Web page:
Cheap Drinking Water from the Ocean
A water desalination system using carbon nanotube-based membranes could significantly reduce the cost of purifying water from the ocean. The technology could potentially provide a solution to water shortages both in the United States, where populations are expected to soar in areas with few freshwater sources, and worldwide, where a lack of clean water is a major cause of disease.
The new membranes, developed by researchers at Lawrence Livermore National Laboratory (LLNL), could reduce the cost of desalination by 75 percent, compared to reverse osmosis methods used today, the researchers say. The membranes, which sort molecules by size and with electrostatic forces, could also separate various gases, perhaps leading to economical ways to capture carbon dioxide emitted from power plants, to prevent it from entering the atmosphere.
The carbon nanotubes used by the researchers are sheets of carbon atoms rolled so tightly that only seven water molecules can fit across their diameter. Their small size makes them good candidates for separating molecules. And, despite their diminutive dimensions, these nanopores allow water to flow at the same rate as pores considerably larger, reducing the amount of pressure needed to force water through, and potentially saving energy and costs compared to reverse osmosis using conventional membranes.
Indeed, the LLNL team measures water flow rates up to 10,000 times faster than would be predicted by classical equations, which suggest that flow rates through a pore will slow to a crawl as the diameter drops. “It’s something that is quite counter-intuitive,” says LLNL chemical engineer Jason Holt, whose findings appeared in the 19 May issue of Science. “As you shrink the pore size, there is a huge enhancement in flow rate.”
The surprising results might be due to the smooth interior of the nanotubes, or to physics at this small scale – more research is needed to understand the mechanisms involved. “In some physical systems the underlying assumptions are not valid at these smaller length scales,” says Rod Ruoff, a physical chemist and professor of mechanical engineering at Northwestern University (who was not involved with the work).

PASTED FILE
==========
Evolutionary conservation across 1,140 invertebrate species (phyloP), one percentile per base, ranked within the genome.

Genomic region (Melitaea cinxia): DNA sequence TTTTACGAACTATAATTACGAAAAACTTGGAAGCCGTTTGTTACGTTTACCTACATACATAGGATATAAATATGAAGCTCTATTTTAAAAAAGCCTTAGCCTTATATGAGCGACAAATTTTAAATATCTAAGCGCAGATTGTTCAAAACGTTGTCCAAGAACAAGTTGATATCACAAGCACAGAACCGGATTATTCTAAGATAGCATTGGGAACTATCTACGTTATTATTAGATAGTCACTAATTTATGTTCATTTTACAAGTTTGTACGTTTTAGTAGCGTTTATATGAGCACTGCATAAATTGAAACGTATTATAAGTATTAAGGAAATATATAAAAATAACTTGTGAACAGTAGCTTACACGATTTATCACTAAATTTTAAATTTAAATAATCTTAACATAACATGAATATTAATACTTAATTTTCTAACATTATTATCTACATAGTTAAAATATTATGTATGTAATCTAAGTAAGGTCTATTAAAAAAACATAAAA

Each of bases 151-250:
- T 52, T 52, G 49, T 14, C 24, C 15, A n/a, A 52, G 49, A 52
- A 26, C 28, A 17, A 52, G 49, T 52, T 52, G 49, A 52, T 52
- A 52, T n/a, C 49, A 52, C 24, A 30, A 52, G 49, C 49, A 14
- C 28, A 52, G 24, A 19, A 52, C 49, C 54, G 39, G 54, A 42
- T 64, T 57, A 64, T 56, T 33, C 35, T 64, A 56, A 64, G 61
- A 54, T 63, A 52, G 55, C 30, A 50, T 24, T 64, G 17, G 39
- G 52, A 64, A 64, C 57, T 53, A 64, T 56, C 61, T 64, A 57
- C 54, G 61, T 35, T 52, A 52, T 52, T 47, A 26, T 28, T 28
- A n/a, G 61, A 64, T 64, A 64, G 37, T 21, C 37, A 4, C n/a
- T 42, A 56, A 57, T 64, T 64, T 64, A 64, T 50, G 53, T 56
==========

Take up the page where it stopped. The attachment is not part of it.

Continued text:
To make the membranes, the researchers started with a silicon wafer about the size of a quarter, coated with a metal nanoparticle catalyst for growing carbon nanotubes. Holt says the small particles allow the nanotubes to grow “like blades of grass – vertically aligned and closely packed.” Once grown, the gaps between the nanotubes are filled with a ceramic material, silicon nitride, which provides stability and helps the membrane adhere to the underlying silicon wafer. The field of nanotubes functions as an array of pores, allowing water and certain gases through, while keeping larger molecules and clusters of molecules at bay.
Holt estimates that these membranes could be brought to market within the next five to ten years. “The challenge is to scale up so we can produce usable amounts of these membrane materials for desalination, or gas separation, the other high-impact application for these membranes,” he says, adding that the fabrication process is “inherently scalable.”
Eventually, the membranes could be adapted for a variety of applications, ranging from pharmaceuticals to the food industry, where they could be used to separate sugars, for example, says co-author Olgica Bakajin, a physicist at LLNL. “Practically, the next step is figuring out how to take a general concept and modify it to a specific application,” Bakajin says.
“There are many studies that one can imagine to build upon this study,” says Northwestern’s Ruoff. “Our understanding of molecular processes will be helped by experiments of this type. There are interesting possibilities for nanofluidic applications, such as in nanoelectromechanical systems and in ‘smart’ switching [on and off] of the flow through such small channels.”
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